Working the night shift? Caffeine can reduce mistakes

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A review of 13 trials analyzing the effects of caffeine on the performance of shift workers — or those whose hours require them to stay awake while most people are sleeping — reinforces what many of us intuitively know: a caffeine boost can make a significant difference.

The analysis, led by Katharine Ker of the London School of Tropical Medicine and published by the Cochrane Database of Systematic Reviews, included trials that gave workers caffeine in many different forms — in coffee, pills, food and energy drinks. They found that, compared with placebos and even naps, caffeine was associated with better performance on a wide range of tasks designed to test memory, attention and other capabilities.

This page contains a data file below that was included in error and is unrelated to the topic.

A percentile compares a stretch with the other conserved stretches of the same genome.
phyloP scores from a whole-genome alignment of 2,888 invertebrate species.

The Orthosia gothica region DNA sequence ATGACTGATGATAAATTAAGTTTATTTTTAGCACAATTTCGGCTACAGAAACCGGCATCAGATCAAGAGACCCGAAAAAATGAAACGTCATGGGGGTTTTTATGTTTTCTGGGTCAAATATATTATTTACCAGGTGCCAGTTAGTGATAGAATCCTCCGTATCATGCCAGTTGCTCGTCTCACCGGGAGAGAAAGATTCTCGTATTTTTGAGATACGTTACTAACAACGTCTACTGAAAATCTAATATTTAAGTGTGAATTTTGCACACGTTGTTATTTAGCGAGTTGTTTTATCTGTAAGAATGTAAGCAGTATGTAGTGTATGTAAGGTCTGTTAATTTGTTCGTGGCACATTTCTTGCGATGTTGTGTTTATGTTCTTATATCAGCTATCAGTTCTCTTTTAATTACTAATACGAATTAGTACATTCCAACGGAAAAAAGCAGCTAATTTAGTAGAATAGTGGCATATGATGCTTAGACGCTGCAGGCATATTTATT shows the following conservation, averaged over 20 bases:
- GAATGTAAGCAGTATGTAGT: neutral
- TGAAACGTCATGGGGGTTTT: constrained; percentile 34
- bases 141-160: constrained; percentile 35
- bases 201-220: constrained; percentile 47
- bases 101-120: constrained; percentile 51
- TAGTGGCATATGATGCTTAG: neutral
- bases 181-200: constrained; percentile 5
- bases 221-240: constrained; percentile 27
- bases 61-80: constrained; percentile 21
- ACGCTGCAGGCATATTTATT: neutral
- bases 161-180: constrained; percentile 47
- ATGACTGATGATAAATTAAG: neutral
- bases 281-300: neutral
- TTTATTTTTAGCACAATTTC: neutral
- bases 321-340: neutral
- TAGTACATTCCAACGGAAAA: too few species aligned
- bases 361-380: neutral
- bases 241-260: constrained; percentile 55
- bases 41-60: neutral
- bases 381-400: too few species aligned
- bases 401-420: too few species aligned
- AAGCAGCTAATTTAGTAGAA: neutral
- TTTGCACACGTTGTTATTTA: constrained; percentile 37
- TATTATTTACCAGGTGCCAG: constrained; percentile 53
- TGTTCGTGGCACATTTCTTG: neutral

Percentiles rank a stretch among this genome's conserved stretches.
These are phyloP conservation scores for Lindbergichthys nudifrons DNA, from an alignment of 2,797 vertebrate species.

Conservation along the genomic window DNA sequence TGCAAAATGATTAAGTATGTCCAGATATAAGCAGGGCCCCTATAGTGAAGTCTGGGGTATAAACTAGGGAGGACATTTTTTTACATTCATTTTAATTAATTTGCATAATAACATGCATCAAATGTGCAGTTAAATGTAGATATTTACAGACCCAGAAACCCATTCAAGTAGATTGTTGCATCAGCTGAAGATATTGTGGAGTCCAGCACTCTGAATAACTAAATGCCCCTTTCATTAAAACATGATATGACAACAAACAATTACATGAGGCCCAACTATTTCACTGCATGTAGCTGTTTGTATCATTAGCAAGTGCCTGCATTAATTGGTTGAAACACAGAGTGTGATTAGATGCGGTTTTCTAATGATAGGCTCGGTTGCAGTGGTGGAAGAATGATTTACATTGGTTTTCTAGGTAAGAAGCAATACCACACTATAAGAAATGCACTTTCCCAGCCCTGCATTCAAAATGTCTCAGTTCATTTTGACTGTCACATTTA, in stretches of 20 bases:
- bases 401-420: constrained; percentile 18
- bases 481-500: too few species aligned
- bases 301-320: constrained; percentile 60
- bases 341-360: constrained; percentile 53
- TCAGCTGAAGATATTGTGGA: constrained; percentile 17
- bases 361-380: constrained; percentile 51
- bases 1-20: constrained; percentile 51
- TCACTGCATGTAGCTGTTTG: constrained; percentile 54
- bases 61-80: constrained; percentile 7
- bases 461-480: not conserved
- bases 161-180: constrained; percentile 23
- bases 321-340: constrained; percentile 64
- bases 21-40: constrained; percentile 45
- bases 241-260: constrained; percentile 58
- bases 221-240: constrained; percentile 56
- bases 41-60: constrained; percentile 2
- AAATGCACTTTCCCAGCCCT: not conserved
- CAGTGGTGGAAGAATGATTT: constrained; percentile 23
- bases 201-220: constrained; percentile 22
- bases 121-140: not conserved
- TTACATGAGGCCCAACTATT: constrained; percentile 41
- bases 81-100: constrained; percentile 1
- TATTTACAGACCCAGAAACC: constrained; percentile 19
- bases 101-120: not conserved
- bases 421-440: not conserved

While the studies reviewed didn’t include data on injuries, the authors surmise that improved overall performance likely means lower risk of getting hurt, or causing injury — which can make a big difference for workers who have to operate heavy machinery or health professionals who have to perform surgeries or give careful doses of medication during overnight shifts.

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